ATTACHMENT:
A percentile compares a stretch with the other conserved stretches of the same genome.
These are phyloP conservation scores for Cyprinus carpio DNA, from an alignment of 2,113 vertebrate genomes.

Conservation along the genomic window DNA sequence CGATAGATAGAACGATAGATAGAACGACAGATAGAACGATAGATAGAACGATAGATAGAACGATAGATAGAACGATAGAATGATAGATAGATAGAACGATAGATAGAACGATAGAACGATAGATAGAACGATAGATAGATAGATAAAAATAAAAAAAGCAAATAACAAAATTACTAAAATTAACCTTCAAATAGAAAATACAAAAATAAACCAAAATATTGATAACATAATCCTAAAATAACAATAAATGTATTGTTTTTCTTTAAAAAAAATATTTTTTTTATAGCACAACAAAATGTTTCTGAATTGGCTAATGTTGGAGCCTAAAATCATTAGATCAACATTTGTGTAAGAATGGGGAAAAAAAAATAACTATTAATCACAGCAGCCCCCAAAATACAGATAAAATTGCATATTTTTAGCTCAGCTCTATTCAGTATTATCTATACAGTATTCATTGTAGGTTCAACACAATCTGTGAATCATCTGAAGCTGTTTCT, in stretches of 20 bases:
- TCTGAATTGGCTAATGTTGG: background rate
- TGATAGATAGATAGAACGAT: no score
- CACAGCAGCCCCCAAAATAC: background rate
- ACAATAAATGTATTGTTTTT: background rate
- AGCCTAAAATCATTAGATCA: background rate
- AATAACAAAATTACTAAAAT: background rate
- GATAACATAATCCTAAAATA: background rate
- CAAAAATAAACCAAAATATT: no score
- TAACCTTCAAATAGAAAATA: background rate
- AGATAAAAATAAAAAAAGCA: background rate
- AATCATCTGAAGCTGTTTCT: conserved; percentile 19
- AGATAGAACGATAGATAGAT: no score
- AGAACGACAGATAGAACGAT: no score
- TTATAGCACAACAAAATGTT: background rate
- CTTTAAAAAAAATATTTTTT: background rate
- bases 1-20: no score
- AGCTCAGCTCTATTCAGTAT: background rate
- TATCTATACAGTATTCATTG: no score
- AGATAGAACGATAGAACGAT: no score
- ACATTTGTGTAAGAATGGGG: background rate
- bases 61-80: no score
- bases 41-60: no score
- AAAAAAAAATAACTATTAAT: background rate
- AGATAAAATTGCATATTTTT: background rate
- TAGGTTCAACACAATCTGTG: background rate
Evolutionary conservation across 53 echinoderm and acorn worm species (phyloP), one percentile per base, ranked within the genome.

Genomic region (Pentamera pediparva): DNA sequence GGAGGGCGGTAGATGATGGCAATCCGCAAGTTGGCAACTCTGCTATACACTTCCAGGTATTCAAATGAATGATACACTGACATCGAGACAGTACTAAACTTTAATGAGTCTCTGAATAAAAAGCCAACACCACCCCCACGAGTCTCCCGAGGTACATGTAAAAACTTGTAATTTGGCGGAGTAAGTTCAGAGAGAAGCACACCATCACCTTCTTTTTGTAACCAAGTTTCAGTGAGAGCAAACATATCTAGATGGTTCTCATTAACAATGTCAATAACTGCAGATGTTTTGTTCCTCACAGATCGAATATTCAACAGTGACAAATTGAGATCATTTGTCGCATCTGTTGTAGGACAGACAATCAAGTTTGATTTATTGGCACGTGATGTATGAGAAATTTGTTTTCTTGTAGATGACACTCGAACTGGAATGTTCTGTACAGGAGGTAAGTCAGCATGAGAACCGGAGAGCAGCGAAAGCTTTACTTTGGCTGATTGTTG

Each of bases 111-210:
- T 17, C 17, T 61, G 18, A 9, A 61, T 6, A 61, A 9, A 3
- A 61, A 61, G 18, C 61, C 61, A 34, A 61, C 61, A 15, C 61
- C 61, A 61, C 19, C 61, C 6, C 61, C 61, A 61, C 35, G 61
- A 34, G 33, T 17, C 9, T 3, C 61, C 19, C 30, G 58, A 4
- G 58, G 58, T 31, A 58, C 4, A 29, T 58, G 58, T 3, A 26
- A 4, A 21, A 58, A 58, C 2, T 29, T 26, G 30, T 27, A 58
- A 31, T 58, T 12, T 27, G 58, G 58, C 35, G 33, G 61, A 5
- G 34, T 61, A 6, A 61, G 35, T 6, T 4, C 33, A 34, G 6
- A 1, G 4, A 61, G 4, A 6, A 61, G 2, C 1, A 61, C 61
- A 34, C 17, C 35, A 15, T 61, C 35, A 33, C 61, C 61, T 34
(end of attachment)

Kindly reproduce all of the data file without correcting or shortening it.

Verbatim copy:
A percentile compares a stretch with the other conserved stretches of the same genome.
These are phyloP conservation scores for Cyprinus carpio DNA, from an alignment of 2,113 vertebrate genomes.

Conservation along the genomic window DNA sequence CGATAGATAGAACGATAGATAGAACGACAGATAGAACGATAGATAGAACGATAGATAGAACGATAGATAGAACGATAGAATGATAGATAGATAGAACGATAGATAGAACGATAGAACGATAGATAGAACGATAGATAGATAGATAAAAATAAAAAAAGCAAATAACAAAATTACTAAAATTAACCTTCAAATAGAAAATACAAAAATAAACCAAAATATTGATAACATAATCCTAAAATAACAATAAATGTATTGTTTTTCTTTAAAAAAAATATTTTTTTTATAGCACAACAAAATGTTTCTGAATTGGCTAATGTTGGAGCCTAAAATCATTAGATCAACATTTGTGTAAGAATGGGGAAAAAAAAATAACTATTAATCACAGCAGCCCCCAAAATACAGATAAAATTGCATATTTTTAGCTCAGCTCTATTCAGTATTATCTATACAGTATTCATTGTAGGTTCAACACAATCTGTGAATCATCTGAAGCTGTTTCT, in stretches of 20 bases:
- TCTGAATTGGCTAATGTTGG: background rate
- TGATAGATAGATAGAACGAT: no score
- CACAGCAGCCCCCAAAATAC: background rate
- ACAATAAATGTATTGTTTTT: background rate
- AGCCTAAAATCATTAGATCA: background rate
- AATAACAAAATTACTAAAAT: background rate
- GATAACATAATCCTAAAATA: background rate
- CAAAAATAAACCAAAATATT: no score
- TAACCTTCAAATAGAAAATA: background rate
- AGATAAAAATAAAAAAAGCA: background rate
- AATCATCTGAAGCTGTTTCT: conserved; percentile 19
- AGATAGAACGATAGATAGAT: no score
- AGAACGACAGATAGAACGAT: no score
- TTATAGCACAACAAAATGTT: background rate
- CTTTAAAAAAAATATTTTTT: background rate
- bases 1-20: no score
- AGCTCAGCTCTATTCAGTAT: background rate
- TATCTATACAGTATTCATTG: no score
- AGATAGAACGATAGAACGAT: no score
- ACATTTGTGTAAGAATGGGG: background rate
- bases 61-80: no score
- bases 41-60: no score
- AAAAAAAAATAACTATTAAT: background rate
- AGATAAAATTGCATATTTTT: background rate
- TAGGTTCAACACAATCTGTG: background rate
Evolutionary conservation across 53 echinoderm and acorn worm species (phyloP), one percentile per base, ranked within the genome.

Genomic region (Pentamera pediparva): DNA sequence GGAGGGCGGTAGATGATGGCAATCCGCAAGTTGGCAACTCTGCTATACACTTCCAGGTATTCAAATGAATGATACACTGACATCGAGACAGTACTAAACTTTAATGAGTCTCTGAATAAAAAGCCAACACCACCCCCACGAGTCTCCCGAGGTACATGTAAAAACTTGTAATTTGGCGGAGTAAGTTCAGAGAGAAGCACACCATCACCTTCTTTTTGTAACCAAGTTTCAGTGAGAGCAAACATATCTAGATGGTTCTCATTAACAATGTCAATAACTGCAGATGTTTTGTTCCTCACAGATCGAATATTCAACAGTGACAAATTGAGATCATTTGTCGCATCTGTTGTAGGACAGACAATCAAGTTTGATTTATTGGCACGTGATGTATGAGAAATTTGTTTTCTTGTAGATGACACTCGAACTGGAATGTTCTGTACAGGAGGTAAGTCAGCATGAGAACCGGAGAGCAGCGAAAGCTTTACTTTGGCTGATTGTTG

Each of bases 111-210:
- T 17, C 17, T 61, G 18, A 9, A 61, T 6, A 61, A 9, A 3
- A 61, A 61, G 18, C 61, C 61, A 34, A 61, C 61, A 15, C 61
- C 61, A 61, C 19, C 61, C 6, C 61, C 61, A 61, C 35, G 61
- A 34, G 33, T 17, C 9, T 3, C 61, C 19, C 30, G 58, A 4
- G 58, G 58, T 31, A 58, C 4, A 29, T 58, G 58, T 3, A 26
- A 4, A 21, A 58, A 58, C 2, T 29, T 26, G 30, T 27, A 58
- A 31, T 58, T 12, T 27, G 58, G 58, C 35, G 33, G 61, A 5
- G 34, T 61, A 6, A 61, G 35, T 6, T 4, C 33, A 34, G 6
- A 1, G 4, A 61, G 4, A 6, A 61, G 2, C 1, A 61, C 61
- A 34, C 17, C 35, A 15, T 61, C 35, A 33, C 61, C 61, T 34